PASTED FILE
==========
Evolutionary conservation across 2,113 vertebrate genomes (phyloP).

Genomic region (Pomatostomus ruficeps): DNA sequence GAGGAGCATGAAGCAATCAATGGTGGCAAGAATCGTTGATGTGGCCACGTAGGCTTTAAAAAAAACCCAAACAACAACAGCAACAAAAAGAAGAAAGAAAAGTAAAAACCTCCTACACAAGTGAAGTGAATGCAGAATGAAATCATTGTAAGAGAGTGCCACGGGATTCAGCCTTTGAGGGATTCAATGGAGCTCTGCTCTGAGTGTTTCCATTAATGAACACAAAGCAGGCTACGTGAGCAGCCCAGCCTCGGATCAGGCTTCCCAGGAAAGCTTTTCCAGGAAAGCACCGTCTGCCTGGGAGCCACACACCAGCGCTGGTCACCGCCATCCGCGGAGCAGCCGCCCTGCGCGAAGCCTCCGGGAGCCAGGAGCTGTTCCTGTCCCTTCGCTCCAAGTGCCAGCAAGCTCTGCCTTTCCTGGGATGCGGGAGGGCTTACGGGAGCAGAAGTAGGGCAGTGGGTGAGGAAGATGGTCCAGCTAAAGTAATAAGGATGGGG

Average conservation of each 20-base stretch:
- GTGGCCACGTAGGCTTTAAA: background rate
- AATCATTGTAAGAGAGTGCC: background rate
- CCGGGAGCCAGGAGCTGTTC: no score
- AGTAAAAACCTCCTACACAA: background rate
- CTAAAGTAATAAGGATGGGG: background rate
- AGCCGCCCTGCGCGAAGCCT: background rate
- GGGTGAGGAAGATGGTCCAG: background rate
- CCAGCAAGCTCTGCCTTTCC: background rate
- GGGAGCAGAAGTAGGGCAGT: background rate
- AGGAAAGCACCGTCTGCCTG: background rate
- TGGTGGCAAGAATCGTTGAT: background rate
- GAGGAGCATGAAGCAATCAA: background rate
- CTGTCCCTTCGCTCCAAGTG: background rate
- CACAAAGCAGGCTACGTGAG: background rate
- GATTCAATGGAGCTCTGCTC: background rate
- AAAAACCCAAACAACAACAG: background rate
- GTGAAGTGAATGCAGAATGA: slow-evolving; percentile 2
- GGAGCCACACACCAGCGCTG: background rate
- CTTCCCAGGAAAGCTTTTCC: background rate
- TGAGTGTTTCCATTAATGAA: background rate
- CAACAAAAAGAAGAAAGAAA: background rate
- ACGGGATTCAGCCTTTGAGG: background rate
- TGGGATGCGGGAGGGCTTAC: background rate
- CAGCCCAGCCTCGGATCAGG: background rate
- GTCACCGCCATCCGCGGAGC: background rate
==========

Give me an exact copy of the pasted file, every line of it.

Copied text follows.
Evolutionary conservation across 2,113 vertebrate genomes (phyloP).

Genomic region (Pomatostomus ruficeps): DNA sequence GAGGAGCATGAAGCAATCAATGGTGGCAAGAATCGTTGATGTGGCCACGTAGGCTTTAAAAAAAACCCAAACAACAACAGCAACAAAAAGAAGAAAGAAAAGTAAAAACCTCCTACACAAGTGAAGTGAATGCAGAATGAAATCATTGTAAGAGAGTGCCACGGGATTCAGCCTTTGAGGGATTCAATGGAGCTCTGCTCTGAGTGTTTCCATTAATGAACACAAAGCAGGCTACGTGAGCAGCCCAGCCTCGGATCAGGCTTCCCAGGAAAGCTTTTCCAGGAAAGCACCGTCTGCCTGGGAGCCACACACCAGCGCTGGTCACCGCCATCCGCGGAGCAGCCGCCCTGCGCGAAGCCTCCGGGAGCCAGGAGCTGTTCCTGTCCCTTCGCTCCAAGTGCCAGCAAGCTCTGCCTTTCCTGGGATGCGGGAGGGCTTACGGGAGCAGAAGTAGGGCAGTGGGTGAGGAAGATGGTCCAGCTAAAGTAATAAGGATGGGG

Average conservation of each 20-base stretch:
- GTGGCCACGTAGGCTTTAAA: background rate
- AATCATTGTAAGAGAGTGCC: background rate
- CCGGGAGCCAGGAGCTGTTC: no score
- AGTAAAAACCTCCTACACAA: background rate
- CTAAAGTAATAAGGATGGGG: background rate
- AGCCGCCCTGCGCGAAGCCT: background rate
- GGGTGAGGAAGATGGTCCAG: background rate
- CCAGCAAGCTCTGCCTTTCC: background rate
- GGGAGCAGAAGTAGGGCAGT: background rate
- AGGAAAGCACCGTCTGCCTG: background rate
- TGGTGGCAAGAATCGTTGAT: background rate
- GAGGAGCATGAAGCAATCAA: background rate
- CTGTCCCTTCGCTCCAAGTG: background rate
- CACAAAGCAGGCTACGTGAG: background rate
- GATTCAATGGAGCTCTGCTC: background rate
- AAAAACCCAAACAACAACAG: background rate
- GTGAAGTGAATGCAGAATGA: slow-evolving; percentile 2
- GGAGCCACACACCAGCGCTG: background rate
- CTTCCCAGGAAAGCTTTTCC: background rate
- TGAGTGTTTCCATTAATGAA: background rate
- CAACAAAAAGAAGAAAGAAA: background rate
- ACGGGATTCAGCCTTTGAGG: background rate
- TGGGATGCGGGAGGGCTTAC: background rate
- CAGCCCAGCCTCGGATCAGG: background rate
- GTCACCGCCATCCGCGGAGC: background rate